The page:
Philip Hammond's speech: what we learned

The chancellor pledged new investment in help-to-buy and the “northern powerhouse”, but much of Philip Hammond’s speech to the Conservative conference in Manchester was dedicated to a full-scale attack on Labour and the party’s economic policies.

The Conservatives are very worried about Labour

Hammond’s speech was striking in how much was dedicated to attacking Jeremy Corbyn and John McDonnell – calling them “dinosaurs who had broken out of their cases”. He spent most of the first half of his speech talking about the 1970s and Britain as “the sick man of Europe”, as well as the political regimes of Cuba, Venezuela and Zimbabwe.

Hammond said the party’s popularity was based on “preying on people’s worries, manipulating their fears, luring them with false promises … It’s a wicked and cynical business offering superficially simple solutions to complex challenges”.

However, he said the Tories must “acknowledge the weariness at the long slog back from Labour’s recession” without specifically mentioning austerity.

Conservatives must re-make the arguments for capitalism and free trade

Hammond made a similar argument that the prime minister made in her speech to the Bank of England last week, that the Conservatives needed to restore people’s faith in capitalism. He said Conservatives had to “step forward and make those arguments again because a new generation is being tempted down a dangerous path”.

He said the Tories needed to show that Britain’s economy was working – to counter McDonnell’s claim that the economy is “fundamentally broken”.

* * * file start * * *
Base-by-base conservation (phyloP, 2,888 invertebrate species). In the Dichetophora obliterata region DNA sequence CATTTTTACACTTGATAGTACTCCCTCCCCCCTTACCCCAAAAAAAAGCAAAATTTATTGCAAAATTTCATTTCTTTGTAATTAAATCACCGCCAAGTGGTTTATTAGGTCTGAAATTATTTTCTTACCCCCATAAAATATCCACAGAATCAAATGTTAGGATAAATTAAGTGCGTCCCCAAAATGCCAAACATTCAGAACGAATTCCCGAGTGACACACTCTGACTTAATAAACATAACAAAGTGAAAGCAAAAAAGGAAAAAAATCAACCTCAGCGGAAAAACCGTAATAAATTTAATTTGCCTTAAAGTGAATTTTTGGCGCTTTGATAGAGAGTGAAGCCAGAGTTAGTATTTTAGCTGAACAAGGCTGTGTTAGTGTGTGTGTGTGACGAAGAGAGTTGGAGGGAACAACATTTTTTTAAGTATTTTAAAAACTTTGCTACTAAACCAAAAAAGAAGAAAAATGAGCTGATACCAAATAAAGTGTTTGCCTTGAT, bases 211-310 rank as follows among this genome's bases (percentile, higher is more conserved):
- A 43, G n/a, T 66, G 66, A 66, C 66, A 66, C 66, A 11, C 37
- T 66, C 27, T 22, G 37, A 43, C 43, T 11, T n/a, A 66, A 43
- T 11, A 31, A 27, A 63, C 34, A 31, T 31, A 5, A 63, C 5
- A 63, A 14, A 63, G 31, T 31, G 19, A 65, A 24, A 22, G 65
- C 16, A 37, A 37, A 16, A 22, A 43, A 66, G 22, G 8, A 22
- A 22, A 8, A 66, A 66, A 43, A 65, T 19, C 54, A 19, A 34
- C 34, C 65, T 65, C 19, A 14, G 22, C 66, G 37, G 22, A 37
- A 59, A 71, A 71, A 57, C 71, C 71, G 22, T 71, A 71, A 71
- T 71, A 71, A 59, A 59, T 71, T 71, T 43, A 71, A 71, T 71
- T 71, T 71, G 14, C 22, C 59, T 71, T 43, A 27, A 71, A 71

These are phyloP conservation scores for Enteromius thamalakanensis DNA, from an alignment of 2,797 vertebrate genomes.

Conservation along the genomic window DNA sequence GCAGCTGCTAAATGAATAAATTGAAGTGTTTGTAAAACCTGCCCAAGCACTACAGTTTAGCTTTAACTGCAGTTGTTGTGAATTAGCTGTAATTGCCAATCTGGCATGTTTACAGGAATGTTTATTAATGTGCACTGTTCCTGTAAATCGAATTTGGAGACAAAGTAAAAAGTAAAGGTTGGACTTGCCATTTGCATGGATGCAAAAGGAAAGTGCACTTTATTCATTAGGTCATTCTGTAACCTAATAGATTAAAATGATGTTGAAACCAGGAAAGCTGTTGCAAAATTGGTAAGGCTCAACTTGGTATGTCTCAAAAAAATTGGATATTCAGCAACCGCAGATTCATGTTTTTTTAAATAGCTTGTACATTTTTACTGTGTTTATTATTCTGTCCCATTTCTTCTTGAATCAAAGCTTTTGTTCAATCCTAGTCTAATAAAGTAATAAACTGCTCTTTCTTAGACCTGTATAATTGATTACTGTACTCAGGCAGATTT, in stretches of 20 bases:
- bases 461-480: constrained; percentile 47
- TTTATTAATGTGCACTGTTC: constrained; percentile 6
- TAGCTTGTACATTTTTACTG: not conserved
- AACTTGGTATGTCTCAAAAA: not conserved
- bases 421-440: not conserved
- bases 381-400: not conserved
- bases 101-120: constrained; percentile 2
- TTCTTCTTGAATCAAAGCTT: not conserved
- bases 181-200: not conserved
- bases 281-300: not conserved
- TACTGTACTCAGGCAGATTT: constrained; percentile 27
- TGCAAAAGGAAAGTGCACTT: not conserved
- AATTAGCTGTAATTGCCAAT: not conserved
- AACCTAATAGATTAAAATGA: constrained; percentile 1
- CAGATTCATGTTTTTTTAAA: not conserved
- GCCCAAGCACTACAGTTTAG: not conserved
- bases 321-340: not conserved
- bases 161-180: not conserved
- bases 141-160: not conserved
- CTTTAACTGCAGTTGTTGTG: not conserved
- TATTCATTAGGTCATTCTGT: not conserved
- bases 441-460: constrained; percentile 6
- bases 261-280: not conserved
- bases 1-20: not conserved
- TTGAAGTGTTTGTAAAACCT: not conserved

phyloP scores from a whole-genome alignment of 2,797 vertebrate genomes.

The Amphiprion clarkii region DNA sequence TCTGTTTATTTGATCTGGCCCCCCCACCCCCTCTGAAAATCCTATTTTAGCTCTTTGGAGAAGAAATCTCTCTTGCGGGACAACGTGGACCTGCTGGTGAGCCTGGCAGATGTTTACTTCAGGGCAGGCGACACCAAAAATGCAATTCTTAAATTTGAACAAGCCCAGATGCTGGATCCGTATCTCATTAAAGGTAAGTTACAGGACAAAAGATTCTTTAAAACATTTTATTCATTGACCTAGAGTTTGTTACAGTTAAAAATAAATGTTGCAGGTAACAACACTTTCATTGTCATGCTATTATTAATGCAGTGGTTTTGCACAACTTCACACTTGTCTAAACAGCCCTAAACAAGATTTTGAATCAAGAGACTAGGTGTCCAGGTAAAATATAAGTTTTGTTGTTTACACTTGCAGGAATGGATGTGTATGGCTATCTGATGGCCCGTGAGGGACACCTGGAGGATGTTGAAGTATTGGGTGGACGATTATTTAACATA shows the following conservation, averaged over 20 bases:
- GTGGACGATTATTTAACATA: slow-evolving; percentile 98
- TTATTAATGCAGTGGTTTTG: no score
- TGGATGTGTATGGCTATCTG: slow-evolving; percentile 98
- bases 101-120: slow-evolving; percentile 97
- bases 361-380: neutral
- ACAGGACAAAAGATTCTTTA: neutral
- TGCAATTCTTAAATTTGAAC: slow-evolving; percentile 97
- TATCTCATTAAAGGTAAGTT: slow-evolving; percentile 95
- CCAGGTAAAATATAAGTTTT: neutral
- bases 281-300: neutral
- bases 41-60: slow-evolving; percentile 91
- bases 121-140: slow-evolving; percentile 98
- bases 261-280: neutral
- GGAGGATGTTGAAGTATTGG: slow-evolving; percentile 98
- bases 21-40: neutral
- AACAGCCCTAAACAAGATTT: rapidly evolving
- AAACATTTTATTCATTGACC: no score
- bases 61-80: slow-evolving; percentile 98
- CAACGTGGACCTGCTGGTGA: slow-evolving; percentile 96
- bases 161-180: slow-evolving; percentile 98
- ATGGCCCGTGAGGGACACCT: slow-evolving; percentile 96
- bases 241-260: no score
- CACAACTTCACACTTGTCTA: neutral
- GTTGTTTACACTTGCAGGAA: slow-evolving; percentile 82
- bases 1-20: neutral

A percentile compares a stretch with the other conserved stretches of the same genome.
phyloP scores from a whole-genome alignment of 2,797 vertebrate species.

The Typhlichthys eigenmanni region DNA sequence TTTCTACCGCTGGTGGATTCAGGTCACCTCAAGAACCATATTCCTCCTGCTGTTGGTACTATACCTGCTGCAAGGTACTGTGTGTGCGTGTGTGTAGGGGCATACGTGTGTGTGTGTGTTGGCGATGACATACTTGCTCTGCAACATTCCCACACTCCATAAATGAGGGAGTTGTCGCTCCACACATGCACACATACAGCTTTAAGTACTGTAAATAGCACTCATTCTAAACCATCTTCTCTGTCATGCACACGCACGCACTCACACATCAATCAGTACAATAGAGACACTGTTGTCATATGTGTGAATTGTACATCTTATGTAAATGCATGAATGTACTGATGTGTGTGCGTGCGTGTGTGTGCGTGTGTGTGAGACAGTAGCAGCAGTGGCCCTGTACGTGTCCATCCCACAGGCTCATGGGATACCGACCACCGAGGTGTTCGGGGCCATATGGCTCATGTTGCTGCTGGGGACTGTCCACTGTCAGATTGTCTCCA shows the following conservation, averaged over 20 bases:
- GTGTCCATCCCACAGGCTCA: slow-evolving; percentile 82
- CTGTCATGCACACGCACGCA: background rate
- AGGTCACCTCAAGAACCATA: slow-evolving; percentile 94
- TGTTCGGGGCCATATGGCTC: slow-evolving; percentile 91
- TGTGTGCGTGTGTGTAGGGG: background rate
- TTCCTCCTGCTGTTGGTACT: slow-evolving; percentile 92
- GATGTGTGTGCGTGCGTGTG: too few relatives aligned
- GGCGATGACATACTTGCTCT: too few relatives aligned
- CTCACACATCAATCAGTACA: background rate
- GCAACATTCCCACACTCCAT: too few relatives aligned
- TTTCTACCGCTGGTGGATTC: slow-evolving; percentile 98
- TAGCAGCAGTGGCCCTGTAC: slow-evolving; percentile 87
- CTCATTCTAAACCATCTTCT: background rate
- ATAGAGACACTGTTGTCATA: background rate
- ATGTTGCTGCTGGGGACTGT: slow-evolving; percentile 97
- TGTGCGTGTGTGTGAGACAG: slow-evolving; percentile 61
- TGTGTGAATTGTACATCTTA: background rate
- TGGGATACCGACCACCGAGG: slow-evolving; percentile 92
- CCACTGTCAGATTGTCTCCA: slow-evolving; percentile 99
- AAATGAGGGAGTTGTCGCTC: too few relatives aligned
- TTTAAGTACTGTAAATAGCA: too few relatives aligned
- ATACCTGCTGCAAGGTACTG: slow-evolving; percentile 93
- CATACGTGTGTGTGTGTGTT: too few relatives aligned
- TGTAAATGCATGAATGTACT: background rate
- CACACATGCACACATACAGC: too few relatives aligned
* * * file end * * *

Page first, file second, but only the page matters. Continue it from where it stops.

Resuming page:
Extra investment for the north of England

Hammond’s main announcement was an additional £300m “to future-proof the railway network in the north” and ensure HS2 infrastructure can link up with future rail projects. The pledge will be aimed to counter the fury after plans for rail electrification in the Lake District and the Midlands were scrapped in July along with the modernisation of the Cardiff-Swansea line after massive budget overruns.

The announcement, which came at the same time as Crossrail 2 in London was given the green light, led to accusations that the Conservatives had ditched their commitment to the northern powerhouse.

Economic, but not political, closeness to the EU

Hammond drew a clear distinction between Britain’s economy, which he said would “remain closely linked with the EU for many good reasons”, and its politics, saying the UK’s “political future will be our own”.

His speech was light on Brexit policy detail, but he also warned the government must be “clear-eyed about the challenges” of leaving the EU, just as his cabinet colleague Liam Fox called for an end to “a damaging, pessimistic view of our future” at a fringe meeting, and blamed the Financial Times and the BBC for a lack of optimism.

Home ownership is the way to win over young people

Hammond made a staunch defence of help-to-buy, despite warnings that the policy is inflating house prices. He and Theresa May visited two new homeowners in Salford on Monday morning, he said, “hearing first-hand how help-to-buy made their dream of home ownership come true”. He said young people saw the market as “rigged” in favour of those already way up the ladder.

The chancellor announced an extra £10bn in funding to provide loans under the scheme through to 2021, which was briefed to newspapers over the weekend. The speech contained no new announcements beyond that, but there were re-commitments to manifesto pledges including the national retraining scheme to help people whose jobs are threatened by technological change.

Powered by article was written by Jessica Elgot Political reporter, for on Monday 2nd October 2017 13.29 Europe/ © Guardian News and Media Limited 2010


Have something to tell us about this article?